Al-Hamidiyya

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This article is about the former Palestinian village. For the market in Damascus, see Al-Hamidiyah Souq. For other uses, see Al Hamidiyah (disambiguation).
Al-Hamidiyya
Al-Hamidiyya is located in Mandatory Palestine
Al-Hamidiyya
Al-Hamidiyya
Arabic الحميديه
Also spelled Hamidiya, al-
Subdistrict Baysan
Coordinates 32°32′38.5″N 35°30′56.03″E / 32.544028°N 35.5155639°E / 32.544028; 35.5155639Coordinates: 32°32′38.5″N 35°30′56.03″E / 32.544028°N 35.5155639°E / 32.544028; 35.5155639
Population 220[1] (1945)
Area 10,902[1] dunams
Date of depopulation 12 May 1948[2]
Cause(s) of depopulation Influence of nearby town's fall

Al-Hamidiyya (Arabic: الحميديه‎) was a Palestinian Arab village in the District of Baysan. It was depopulated by the Israel Defense Forces during the 1947–1948 Civil War in Mandatory Palestine on May 12, 1948. It was located five kilometres north of Baysan. It was attacked as part of Operation Gideon. The population in 1922 was 193, expanding to 255 in 1948.

History[edit]

The village takes its name from the sultan of the Ottoman Empire, Abdul Hamid II (1876–1909). The village comprised a total area of 10,902 dunums. The population of the village in 1944/1945 was approximately 70% Arab and 30% Jewish in ethnicity.[3] In 1944/45, Arabs owned 4,720 dunums of land as compared to 1,386 (about 13%) of the total land owned by the Jewish inhabitants.[3]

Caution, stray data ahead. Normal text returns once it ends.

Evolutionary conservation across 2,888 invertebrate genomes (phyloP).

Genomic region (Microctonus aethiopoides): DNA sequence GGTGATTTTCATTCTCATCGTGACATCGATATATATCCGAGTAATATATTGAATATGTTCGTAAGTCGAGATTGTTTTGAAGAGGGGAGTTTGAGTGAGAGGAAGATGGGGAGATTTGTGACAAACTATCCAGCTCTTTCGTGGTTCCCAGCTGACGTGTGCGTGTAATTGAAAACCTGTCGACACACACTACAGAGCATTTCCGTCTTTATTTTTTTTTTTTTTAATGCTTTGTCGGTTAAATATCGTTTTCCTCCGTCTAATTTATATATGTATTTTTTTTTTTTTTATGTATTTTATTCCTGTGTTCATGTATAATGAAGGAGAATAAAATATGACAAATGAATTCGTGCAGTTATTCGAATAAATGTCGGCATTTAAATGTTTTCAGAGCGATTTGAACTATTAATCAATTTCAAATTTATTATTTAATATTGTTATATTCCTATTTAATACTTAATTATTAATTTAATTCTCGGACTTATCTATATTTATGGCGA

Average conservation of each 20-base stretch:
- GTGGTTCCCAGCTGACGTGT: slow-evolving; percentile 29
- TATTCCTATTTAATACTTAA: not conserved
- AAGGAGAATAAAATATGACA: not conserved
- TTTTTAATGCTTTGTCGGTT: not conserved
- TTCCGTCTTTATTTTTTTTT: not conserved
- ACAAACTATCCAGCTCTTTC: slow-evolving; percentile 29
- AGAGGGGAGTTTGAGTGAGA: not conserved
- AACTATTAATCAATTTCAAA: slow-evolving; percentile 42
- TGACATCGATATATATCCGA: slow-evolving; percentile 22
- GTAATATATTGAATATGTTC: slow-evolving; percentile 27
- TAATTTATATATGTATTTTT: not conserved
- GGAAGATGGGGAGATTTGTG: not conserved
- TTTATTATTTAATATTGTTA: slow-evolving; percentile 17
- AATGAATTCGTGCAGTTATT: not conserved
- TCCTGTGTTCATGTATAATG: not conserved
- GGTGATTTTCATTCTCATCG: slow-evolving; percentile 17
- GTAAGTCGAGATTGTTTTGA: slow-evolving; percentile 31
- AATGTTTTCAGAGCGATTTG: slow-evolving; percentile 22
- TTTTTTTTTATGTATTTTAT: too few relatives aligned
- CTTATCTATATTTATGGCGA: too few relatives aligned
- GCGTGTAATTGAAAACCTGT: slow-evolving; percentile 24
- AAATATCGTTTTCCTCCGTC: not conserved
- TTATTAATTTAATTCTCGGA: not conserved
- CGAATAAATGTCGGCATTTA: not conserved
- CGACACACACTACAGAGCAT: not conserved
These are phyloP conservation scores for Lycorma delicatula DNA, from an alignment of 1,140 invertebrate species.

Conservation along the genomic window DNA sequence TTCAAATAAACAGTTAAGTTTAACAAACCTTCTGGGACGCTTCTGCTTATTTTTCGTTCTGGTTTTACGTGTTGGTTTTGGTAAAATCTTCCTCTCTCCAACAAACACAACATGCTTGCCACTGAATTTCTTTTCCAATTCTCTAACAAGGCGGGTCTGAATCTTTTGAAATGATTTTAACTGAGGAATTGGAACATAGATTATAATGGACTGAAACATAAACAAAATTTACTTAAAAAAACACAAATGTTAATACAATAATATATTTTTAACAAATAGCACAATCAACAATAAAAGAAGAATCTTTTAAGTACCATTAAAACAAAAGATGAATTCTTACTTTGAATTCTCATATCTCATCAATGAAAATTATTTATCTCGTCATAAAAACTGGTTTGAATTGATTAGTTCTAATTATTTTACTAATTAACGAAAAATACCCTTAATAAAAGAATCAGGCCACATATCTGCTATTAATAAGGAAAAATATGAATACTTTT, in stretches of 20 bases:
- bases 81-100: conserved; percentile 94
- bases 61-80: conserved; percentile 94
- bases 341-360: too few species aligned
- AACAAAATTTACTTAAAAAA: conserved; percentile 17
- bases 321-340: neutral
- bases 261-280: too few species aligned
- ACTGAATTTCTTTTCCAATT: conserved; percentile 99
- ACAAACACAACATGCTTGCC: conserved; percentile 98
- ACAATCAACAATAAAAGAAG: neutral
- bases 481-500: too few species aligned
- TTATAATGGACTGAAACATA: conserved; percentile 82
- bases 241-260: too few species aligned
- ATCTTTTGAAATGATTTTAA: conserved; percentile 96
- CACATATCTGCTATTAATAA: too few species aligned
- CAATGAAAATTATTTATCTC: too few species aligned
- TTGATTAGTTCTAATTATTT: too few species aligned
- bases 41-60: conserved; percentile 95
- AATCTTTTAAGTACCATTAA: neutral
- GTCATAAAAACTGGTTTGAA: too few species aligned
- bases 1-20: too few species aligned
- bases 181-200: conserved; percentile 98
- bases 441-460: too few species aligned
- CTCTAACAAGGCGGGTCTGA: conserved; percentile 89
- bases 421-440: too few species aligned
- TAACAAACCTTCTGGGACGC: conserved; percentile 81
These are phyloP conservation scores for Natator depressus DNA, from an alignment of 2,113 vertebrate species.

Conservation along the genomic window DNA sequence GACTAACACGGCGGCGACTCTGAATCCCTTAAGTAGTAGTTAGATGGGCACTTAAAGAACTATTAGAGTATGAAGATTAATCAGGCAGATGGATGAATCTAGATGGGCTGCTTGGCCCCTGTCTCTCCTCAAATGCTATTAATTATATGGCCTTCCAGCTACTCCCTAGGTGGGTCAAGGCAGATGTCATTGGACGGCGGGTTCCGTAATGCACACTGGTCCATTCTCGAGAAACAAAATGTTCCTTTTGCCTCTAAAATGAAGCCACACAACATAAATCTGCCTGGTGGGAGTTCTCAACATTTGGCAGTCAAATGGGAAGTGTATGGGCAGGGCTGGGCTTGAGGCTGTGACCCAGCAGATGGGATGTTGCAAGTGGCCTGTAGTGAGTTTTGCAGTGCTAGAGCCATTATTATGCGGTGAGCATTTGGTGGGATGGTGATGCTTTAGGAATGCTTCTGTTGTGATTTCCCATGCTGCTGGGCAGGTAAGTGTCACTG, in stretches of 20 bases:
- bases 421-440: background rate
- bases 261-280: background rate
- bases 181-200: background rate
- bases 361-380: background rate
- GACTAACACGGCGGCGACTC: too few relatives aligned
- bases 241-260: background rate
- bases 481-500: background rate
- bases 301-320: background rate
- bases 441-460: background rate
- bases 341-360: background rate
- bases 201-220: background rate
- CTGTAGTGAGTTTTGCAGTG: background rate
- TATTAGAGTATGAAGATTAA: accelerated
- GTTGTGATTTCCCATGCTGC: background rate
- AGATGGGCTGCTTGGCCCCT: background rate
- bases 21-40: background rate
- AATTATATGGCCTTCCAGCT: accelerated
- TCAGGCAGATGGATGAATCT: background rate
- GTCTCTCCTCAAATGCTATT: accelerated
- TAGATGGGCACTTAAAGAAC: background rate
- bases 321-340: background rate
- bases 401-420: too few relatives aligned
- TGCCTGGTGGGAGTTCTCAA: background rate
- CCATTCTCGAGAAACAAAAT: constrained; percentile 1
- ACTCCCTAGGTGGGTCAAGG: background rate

A large number of inhabitants were employed in cereal farming.[3] Some land was also allocated for irrigation and plantation, and the growing of citrus fruits.

1948 War and aftermath[edit]

According to Benny Morris, Kibbutzniks demanded -and often themselves carried out- the destruction of neighbouring villages for local (and selfish) reasons, as a means of blocking the return of the Arab villagers. For this reason a veteran local leader, Nahum Wurwitz of Kfar Gil'adi appealed in a letter in September 1948 for permission to destroy al-Bira, Kawkab al-Hawa, Jabbul, and al-Hamidiyya in the area for fear that they may be used by Arabs for military operations and to enable them to "take the village's lands, because the Arabs won't be able to return there".[4]

The Palestinian historian Walid Khalidi, described the village remaining structures in 1992 as: "Aside from the ruins of the village's houses (which have been reduced to cement rubble), a cemetery, and a few wells, only thorns are found on the site. The lands in the vicinity are used by Israelis for agriculture and grazing."[5]

References[edit]

  1. ^ a b Hadawi, 1970, p.43
  2. ^ Morris, 2004, p.xvii village #119. Also gives cause of depopulation.
  3. ^ a b c Hadawi, 1970
  4. ^ Morris, 2004, pp. 357. Quotes from Peterzil to Erem, Bentov, Hazan and Cisling (August 10, 1948), quoting an extract from an undated letter from Faivel Cohen of Ma'ayan Barukh, to Peterzil, HHA-ACP 10.95.10(5)  therein.
  5. ^ Khalidi, 1992, p.50

Bibliography[edit]

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